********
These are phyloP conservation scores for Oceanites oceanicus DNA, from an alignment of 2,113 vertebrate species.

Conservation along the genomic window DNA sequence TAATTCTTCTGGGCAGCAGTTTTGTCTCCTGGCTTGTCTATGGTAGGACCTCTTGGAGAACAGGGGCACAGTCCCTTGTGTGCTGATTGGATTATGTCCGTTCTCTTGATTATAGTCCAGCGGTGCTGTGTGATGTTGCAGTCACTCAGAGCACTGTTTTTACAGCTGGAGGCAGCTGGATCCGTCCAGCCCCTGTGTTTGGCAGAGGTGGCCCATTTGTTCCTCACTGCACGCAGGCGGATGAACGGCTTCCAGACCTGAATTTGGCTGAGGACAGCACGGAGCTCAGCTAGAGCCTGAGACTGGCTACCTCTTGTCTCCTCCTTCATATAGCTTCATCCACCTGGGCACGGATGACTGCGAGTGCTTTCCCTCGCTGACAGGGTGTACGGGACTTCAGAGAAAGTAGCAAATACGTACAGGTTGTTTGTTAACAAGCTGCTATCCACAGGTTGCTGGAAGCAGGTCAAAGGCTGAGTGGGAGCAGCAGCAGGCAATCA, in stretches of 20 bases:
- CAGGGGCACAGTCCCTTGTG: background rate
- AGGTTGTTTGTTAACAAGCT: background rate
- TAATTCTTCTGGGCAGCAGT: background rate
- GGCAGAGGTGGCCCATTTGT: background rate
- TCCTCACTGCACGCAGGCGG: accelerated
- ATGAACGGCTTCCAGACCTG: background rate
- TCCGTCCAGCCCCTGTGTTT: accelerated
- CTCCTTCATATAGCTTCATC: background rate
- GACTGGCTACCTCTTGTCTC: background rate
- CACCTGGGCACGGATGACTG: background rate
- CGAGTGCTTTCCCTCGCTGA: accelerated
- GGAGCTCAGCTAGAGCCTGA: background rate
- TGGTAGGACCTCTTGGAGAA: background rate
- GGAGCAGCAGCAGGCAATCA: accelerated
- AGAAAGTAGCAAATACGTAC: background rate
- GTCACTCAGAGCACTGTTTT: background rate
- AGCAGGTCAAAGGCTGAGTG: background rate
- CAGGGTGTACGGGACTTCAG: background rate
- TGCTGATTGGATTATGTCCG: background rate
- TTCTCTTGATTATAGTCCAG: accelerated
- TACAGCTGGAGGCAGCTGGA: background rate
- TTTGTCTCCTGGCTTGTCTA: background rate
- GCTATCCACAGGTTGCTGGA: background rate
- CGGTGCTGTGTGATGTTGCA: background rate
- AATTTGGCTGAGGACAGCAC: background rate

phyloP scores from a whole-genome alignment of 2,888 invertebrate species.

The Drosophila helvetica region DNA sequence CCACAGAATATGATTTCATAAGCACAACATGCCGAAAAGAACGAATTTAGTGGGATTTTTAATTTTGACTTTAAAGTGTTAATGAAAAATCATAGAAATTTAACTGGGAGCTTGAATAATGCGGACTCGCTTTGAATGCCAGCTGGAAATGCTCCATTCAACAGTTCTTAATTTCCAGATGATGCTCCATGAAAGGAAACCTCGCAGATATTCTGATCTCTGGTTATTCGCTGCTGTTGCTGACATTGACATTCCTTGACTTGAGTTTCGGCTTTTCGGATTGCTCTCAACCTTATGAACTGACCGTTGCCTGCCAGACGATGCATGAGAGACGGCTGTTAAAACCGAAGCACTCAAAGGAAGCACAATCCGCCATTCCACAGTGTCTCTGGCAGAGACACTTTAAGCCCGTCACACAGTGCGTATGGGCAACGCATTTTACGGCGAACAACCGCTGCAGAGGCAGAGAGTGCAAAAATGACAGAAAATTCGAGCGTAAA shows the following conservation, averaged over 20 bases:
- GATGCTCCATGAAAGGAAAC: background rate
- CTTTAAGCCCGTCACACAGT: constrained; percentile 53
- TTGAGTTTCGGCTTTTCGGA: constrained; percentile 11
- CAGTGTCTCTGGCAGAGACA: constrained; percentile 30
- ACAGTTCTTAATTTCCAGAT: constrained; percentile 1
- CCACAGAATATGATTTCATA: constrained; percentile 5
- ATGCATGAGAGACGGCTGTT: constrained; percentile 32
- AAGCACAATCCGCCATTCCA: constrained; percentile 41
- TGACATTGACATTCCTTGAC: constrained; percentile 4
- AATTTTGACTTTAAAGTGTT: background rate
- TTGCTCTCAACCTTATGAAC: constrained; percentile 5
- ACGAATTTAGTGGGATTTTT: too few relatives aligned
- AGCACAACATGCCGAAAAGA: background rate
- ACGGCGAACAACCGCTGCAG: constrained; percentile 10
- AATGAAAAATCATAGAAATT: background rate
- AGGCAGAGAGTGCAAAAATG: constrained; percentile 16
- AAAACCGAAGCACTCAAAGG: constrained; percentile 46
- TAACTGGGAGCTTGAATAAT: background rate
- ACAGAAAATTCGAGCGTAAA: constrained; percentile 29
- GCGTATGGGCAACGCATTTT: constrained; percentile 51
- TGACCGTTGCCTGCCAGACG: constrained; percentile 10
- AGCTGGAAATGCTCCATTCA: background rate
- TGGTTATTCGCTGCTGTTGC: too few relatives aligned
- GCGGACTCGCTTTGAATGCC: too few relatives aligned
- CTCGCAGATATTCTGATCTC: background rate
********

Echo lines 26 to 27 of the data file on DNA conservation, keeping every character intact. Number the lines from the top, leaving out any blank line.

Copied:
- CGGTGCTGTGTGATGTTGCA: background rate
- AATTTGGCTGAGGACAGCAC: background rate